In the next 20 years, some $554 million in work is being targeted as necessary to preserve the safety and reliability of Michigan State University’s infrastructure.
The university’s aging steam tunnel system alone is expected to require $123 million in renovations over the next five to seven years, with the Circle Drive areas on the north side of campus already being prepared for the start of work. Some of the tunnels in that area are more than 100 years old and constitute a high priority. All the buildings in those areas, from Landon Hall to Eustace-Cole Hall along West Circle Drive and Eustace-Cole to Mason Hall on Physics Road, will be upgraded to improve energy efficiency.
Building repair, however, constitutes the largest single category of maintenance need in the next 10 years, especially building systems such as heating, ventilation and cooling systems, elevators, and roofing.
The majority of funds for such maintenance comes from endowment trust investment income, which when it dipped in the last several years impacted the university’s capacity to fund scheduled work. The fiscal year 2012 recorded the most such work in the last five years, with more than $39 million in funded maintenance—most going toward steam tunnel projects.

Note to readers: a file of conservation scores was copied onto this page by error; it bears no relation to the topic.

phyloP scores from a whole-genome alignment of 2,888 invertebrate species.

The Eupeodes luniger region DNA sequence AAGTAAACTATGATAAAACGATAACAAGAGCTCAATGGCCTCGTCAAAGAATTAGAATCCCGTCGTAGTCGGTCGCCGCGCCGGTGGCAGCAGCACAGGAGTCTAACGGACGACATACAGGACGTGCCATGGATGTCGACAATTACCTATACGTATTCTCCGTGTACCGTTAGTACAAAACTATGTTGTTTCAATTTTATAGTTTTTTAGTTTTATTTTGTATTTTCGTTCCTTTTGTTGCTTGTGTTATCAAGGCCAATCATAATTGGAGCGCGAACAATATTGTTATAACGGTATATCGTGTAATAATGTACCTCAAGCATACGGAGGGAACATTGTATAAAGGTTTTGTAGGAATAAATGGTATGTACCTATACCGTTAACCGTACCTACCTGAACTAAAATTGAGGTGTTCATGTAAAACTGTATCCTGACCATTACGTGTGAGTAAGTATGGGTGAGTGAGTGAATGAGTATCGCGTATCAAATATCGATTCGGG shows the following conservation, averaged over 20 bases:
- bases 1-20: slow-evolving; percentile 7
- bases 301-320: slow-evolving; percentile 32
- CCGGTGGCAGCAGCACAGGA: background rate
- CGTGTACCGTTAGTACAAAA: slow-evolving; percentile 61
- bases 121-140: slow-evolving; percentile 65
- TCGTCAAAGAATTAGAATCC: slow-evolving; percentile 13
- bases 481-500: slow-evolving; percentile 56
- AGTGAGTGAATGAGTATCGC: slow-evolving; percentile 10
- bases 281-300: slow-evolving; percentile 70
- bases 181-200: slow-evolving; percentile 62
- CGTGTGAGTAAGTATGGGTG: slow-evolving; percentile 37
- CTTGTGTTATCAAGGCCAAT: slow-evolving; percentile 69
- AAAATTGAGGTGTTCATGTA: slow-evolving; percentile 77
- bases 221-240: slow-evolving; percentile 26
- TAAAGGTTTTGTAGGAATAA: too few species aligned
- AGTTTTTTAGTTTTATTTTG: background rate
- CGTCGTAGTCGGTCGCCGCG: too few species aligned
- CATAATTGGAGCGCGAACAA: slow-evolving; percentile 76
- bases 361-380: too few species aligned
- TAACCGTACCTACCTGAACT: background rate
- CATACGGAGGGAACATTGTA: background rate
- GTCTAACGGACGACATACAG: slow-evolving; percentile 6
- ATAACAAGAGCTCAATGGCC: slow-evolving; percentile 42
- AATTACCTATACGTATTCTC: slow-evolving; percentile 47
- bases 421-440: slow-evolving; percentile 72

With limited resources and heavy demand, the university has taken the concept of deferred maintenance another step to what we call just-in-time maintenance. That involves using industry-predicted lifespan predictions for equipment as a starting point, but refining those estimates using our own experience with similar equipment over the years and the reports of preventive maintenance crews. After that, projects are evaluated on their risk potential to the university if they do fail and then prioritized.
As part of this a disciplined reporting regimen for maintenance and replacement, when a building or steam tunnel is being considered for maintenance, other systems nearby also are similarly evaluated to avoid foreseeable disruption.
The result of just-in-time maintenance is a more precise planning process yielding improved predictability and a better use of limited resources.